On the obverse side of Canadian Platinum Maple Leaf coins is the effigy of Queen Elizabeth II. The coins issued from 1988 to 2002 have Dora de Pedery Hunt’s third-generation Canadian portrait of Her Majesty. All coins issued after 2009 feature Susanna Blunt’s fourth-generation image of the reigning monarch of the United Kingdom. As the 2024 release, His Majesty King Charles III features on the coins in a left-profile relief created by Steven Rosati.
The reverse face of all Platinum Maple Leaf coins contains the design of the sugar maple leaf. The Royal Canadian Mint continues with the design inspired by Walter Ott’s 1979 image for the Gold Maple Leaf’s debut, though modernizations have taken place throughout the past four decades. The modern Platinum Maple Leafs issued after 2015 feature the Royal Canadian Mint’s latest security features, including radial lines in the background field and the micro laser-engraved maple leaf privy mark on the reverse.
Arguably one of the more robust platinum coin collections is the American Platinum Eagle. Introduced in 1997 as the third installment in the American Eagle series behind the Gold Eagle and Silver Eagle, the Platinum Eagle was issued from 1997 to 2008 in both a bullion and proof version with four weights available in each: 1 oz, 1/2 oz, 1/4 oz, and 1/10 oz. The coins all contain .9995 pure platinum content and featured face values based off the $100 (USD) value of the 1 Troy oz coin.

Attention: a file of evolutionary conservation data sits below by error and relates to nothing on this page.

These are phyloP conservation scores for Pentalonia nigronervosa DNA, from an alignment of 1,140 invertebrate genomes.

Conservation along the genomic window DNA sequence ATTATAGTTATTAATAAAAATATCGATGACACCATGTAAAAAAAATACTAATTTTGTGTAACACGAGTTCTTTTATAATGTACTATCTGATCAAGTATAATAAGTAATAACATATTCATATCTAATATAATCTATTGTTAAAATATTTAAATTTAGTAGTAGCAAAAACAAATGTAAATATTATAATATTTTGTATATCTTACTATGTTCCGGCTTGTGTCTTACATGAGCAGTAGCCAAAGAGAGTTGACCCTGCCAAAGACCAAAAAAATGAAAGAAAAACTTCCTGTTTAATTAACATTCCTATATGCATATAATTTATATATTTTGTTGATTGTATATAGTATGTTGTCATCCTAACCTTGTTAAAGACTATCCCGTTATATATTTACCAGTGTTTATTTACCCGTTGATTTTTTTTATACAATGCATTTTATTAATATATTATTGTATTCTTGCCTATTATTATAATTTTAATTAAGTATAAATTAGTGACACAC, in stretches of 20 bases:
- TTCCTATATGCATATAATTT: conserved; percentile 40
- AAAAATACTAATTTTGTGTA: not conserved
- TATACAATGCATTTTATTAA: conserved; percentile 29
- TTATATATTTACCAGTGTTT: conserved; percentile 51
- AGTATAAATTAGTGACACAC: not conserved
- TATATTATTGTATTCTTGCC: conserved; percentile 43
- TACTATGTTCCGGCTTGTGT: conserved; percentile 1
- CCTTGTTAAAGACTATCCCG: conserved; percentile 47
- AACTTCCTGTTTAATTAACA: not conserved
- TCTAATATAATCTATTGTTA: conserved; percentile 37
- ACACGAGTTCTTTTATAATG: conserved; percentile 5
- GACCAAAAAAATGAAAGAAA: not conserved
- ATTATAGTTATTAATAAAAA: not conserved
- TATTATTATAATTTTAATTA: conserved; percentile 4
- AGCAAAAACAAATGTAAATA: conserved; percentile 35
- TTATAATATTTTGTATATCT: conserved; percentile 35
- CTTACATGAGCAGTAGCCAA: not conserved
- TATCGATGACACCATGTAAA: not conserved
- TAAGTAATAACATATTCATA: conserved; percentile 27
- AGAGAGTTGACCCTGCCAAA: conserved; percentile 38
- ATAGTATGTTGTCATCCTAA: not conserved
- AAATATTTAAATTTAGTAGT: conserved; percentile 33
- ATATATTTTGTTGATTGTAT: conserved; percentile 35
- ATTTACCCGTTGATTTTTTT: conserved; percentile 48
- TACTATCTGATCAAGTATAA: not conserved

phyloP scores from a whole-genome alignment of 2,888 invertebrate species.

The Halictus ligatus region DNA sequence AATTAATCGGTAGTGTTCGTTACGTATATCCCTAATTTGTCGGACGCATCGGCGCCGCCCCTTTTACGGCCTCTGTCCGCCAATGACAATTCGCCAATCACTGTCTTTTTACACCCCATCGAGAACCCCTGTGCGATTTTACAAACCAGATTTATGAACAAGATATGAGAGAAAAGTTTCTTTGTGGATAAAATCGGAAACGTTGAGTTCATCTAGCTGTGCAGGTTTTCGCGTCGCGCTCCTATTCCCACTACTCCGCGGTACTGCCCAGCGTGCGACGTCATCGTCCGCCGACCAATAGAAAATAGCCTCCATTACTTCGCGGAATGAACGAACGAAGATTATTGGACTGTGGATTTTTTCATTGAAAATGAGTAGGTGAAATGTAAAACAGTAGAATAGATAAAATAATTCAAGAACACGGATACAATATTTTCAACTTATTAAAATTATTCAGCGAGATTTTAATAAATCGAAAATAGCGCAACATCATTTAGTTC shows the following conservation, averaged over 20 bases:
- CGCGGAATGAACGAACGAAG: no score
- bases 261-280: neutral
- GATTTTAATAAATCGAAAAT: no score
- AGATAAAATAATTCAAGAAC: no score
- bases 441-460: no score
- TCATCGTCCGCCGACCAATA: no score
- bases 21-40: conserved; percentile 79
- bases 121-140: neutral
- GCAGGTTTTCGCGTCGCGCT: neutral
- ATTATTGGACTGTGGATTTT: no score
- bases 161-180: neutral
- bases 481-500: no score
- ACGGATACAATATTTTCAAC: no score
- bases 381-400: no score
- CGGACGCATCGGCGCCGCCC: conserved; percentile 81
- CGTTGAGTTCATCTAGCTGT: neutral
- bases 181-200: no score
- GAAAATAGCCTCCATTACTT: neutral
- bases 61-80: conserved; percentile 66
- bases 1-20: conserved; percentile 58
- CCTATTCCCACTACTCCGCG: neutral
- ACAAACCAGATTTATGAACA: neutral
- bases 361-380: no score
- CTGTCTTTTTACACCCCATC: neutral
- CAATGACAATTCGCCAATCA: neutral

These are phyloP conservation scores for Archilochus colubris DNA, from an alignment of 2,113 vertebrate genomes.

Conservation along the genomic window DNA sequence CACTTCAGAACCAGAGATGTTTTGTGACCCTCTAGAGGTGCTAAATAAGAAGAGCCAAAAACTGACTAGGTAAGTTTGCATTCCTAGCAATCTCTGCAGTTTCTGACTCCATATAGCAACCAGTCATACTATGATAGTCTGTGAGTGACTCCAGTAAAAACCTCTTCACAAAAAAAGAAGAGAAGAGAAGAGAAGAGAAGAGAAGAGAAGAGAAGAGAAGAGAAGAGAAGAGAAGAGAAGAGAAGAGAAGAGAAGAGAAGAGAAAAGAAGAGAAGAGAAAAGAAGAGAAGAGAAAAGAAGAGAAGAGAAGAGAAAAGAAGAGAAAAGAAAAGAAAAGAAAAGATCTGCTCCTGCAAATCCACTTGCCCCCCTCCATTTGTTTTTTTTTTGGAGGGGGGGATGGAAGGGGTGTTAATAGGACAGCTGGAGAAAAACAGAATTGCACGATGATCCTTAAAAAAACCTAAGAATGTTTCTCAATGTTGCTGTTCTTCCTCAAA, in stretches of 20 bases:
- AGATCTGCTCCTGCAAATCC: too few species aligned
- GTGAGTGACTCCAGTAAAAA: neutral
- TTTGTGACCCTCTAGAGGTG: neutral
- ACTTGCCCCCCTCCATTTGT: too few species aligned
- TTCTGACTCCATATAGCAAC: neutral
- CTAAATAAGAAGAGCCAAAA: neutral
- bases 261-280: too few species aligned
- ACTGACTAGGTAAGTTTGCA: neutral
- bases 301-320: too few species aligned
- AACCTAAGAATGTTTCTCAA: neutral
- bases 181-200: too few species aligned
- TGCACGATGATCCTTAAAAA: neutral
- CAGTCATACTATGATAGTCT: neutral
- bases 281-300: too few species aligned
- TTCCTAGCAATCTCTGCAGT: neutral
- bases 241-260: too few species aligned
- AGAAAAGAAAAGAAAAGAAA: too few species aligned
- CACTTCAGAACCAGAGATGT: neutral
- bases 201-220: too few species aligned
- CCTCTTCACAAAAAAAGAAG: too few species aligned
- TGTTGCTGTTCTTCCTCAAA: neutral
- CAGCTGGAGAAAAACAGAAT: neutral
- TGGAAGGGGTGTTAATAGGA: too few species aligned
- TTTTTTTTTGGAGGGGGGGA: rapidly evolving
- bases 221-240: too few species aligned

In 2008, the bullion Platinum Eagle was suspended as the US Mint redirected bullion coin efforts toward meeting the sky-high demand for the Gold Eagle and Silver Eagle coins. The Proof Platinum Eagle continued through the depths of the Great Recession, but only as a 1 Troy oz coin. The bullion coin returned 2014, was skipped in 2015, and has now been issued annually again since 2016. As with the Proof Platinum Eagle though, the bullion Platinum Eagle is now also available only in 1 Troy oz.
What makes the American Platinum Eagle Series unique is the designs. The designs of the bullion version have remained constant since 1997. On the obverse is John Mercanti’s depiction of the Statue of Liberty in a close-up view of her face. The reverse includes Thomas D. Rogers’ design of an American bald eagle flying over the nation.
The Proof Platinum Eagle is a distinct program in its own right. It is the only bullion coin from the United States Mint to feature new obverse designs each year and often features a new reverse design as well. Only one design has ever repeated in the Proof Platinum Eagle Series. The 1997 debut featured the same obverse and reverse images as the bullion coin. Similarly, the 2017 Proof Platinum Eagle brought those designs back to the proof collection to mark the 20th anniversary of the program. In general, the United States Mint selects different program themes for its Proof Platinum Eagle Series.